The role of this structure in the pathogenesis of the bacteria is of high medical importance as it helps the bacteria to be propelled or display from one location to another carrying the infection to other areas fast, an example is the Escheria Coli, which can propel from the urethra to the bladder, known as the most common causes of urinary tract infection (UTI’s), and some other as flagellum cannot be seen under microscope without stain, helps to differentiate them using specific antibodies…

    Words: 1437 - Pages: 6
  • Intelligent Design Argument

    Similar traits, bone structures, and chromosomes are some of the most known pieces of evidence to support the theory of evolution. The main evidence that intelligent design can provide is how the bacterial flagellum is ordered perfectly to be able to function. Supporters of intelligent design say that the structure is so perfectly made that it cannot be evolved and it is designed. It has been said that, in the case of the bacterial flagellum, there are similar structures that could have led the…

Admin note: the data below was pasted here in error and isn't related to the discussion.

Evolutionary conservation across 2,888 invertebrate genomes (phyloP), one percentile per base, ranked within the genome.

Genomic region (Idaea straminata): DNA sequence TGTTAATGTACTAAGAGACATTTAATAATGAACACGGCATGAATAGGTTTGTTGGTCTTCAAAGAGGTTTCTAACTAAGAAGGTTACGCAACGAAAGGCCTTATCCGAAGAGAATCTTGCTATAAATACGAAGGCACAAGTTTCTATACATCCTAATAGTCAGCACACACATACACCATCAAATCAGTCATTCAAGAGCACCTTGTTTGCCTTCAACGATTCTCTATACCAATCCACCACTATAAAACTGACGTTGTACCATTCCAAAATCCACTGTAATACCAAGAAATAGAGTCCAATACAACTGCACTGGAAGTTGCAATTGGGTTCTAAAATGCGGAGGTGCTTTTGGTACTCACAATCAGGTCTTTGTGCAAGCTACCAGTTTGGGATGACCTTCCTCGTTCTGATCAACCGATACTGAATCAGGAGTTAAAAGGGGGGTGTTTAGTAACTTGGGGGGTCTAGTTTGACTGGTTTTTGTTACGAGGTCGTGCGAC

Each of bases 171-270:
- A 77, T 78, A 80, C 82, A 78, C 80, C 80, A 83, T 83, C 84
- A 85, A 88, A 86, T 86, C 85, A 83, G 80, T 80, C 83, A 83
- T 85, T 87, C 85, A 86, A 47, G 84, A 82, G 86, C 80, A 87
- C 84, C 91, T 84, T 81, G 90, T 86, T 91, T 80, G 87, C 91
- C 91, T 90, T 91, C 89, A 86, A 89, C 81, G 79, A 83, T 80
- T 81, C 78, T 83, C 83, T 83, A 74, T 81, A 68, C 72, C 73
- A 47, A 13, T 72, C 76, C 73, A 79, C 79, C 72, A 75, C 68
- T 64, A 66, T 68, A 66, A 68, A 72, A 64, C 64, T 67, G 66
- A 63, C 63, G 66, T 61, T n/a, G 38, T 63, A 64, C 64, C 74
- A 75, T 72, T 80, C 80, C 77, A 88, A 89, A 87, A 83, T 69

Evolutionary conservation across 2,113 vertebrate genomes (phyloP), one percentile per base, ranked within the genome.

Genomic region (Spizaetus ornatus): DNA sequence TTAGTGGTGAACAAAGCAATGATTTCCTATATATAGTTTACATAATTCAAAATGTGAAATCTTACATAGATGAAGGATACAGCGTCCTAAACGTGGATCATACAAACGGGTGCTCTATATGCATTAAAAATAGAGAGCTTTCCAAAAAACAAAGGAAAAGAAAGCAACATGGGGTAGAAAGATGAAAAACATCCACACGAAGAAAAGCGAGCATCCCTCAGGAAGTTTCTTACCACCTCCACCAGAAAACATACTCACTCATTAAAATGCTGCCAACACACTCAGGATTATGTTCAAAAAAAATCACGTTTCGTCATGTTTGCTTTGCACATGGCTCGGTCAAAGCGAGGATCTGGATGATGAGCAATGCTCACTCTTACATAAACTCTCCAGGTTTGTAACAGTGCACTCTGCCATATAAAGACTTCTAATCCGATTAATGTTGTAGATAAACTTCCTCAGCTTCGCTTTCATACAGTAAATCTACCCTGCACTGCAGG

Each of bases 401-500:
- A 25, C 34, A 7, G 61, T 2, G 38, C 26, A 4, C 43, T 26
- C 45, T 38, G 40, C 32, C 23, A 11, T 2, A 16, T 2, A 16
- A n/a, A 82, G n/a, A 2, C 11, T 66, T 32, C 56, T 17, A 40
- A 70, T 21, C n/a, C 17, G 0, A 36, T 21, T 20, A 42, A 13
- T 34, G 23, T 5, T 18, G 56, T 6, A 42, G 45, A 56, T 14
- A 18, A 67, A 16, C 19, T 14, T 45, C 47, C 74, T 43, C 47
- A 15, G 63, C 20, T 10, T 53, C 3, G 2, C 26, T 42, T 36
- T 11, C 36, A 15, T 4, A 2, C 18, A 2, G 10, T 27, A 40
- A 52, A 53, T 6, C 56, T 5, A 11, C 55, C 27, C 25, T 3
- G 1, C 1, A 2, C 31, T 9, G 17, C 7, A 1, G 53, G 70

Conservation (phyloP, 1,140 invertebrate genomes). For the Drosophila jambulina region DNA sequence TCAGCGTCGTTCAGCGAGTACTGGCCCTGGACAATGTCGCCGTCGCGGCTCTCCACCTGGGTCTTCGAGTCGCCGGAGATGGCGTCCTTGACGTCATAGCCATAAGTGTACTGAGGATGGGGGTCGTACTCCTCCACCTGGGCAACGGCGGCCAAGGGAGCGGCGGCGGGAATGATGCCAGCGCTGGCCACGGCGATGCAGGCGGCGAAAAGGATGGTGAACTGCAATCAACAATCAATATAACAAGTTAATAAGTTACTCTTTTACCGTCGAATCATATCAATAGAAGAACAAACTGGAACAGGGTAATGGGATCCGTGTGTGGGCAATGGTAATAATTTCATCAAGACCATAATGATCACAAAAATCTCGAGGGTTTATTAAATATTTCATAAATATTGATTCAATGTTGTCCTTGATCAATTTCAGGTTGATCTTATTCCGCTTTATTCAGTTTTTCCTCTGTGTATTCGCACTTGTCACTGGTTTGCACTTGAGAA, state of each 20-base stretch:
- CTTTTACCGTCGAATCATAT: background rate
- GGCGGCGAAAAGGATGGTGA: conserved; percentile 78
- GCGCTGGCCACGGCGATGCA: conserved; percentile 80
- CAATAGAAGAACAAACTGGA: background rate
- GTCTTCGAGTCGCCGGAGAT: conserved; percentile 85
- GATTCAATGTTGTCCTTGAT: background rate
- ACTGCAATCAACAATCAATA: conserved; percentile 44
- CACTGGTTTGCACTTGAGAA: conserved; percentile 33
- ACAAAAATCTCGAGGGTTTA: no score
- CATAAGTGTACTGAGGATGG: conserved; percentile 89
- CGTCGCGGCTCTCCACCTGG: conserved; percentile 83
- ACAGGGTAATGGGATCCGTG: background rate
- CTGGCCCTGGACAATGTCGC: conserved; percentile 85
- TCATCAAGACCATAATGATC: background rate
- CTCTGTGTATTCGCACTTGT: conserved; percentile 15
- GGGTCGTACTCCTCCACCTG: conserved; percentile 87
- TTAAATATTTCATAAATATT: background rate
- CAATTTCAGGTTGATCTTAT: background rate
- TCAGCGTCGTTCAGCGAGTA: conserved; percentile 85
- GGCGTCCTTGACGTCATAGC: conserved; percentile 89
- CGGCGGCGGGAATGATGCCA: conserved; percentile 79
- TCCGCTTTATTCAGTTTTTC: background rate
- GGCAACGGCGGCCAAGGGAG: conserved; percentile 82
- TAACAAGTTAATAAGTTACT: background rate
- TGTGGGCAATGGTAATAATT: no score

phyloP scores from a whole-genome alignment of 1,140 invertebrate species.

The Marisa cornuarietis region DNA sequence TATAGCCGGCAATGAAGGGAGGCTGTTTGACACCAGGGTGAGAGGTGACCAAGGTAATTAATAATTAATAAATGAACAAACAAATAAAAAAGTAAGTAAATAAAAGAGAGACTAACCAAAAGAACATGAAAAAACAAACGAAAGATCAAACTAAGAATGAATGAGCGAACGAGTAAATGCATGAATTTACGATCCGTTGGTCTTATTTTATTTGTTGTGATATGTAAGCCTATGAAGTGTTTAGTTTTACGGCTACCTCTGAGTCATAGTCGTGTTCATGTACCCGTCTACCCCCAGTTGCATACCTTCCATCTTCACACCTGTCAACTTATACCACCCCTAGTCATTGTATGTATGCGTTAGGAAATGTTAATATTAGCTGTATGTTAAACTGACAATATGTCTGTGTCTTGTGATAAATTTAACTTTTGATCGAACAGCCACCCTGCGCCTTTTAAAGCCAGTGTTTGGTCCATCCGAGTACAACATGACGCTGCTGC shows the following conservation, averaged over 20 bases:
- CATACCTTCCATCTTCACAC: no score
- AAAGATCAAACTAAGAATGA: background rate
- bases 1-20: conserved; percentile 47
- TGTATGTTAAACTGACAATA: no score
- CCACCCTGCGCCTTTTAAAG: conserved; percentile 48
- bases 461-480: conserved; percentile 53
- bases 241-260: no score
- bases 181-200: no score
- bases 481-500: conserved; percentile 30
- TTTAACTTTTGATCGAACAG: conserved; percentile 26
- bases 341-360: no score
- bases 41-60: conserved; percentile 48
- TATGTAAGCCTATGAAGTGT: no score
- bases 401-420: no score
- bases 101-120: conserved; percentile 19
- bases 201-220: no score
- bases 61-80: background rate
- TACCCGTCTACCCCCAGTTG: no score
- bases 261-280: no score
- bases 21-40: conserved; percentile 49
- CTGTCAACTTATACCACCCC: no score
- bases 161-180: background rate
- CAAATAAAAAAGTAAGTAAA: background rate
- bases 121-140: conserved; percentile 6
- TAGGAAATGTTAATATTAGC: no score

Words: 816 - Pages: 4
  • Explanations: Propeller Crab

    I also knew because it was green and has a distinguishable feel. It feels kind of crusty and is very fragile. Bacteria 1.) Flesh-Eating Bacteria-I knew that this was bacteria because it was the rod-shape like bacteria. It also had pili and a flagellum. It has all the parts that are needed for a regular bacteria cell meaning that it is bacteria. [Plus, it’s got it in its name ;)] 2.) Salmonella-I knew this was Salmonella because it was rod-shaped gram-negative bacteria. Gram-negative…

    Words: 411 - Pages: 2
  • Intelligent Design Theory

    claims that such changes would be unnecessary and maybe even hinder the structure of the mousetrap. “An irreducibly complex system has no function whatsoever until all the parts are in place. If you were to take one part away from the mousetrap it would no longer function” (Behe, 1999). Bacterial flagellum, a microstructure which attaches itself to the tail ends of some bacteria; is also, according to design theorists, another example of irreducible complexity. The flagellum attaches itself to…

    Words: 1915 - Pages: 8
  • Flagella Research Paper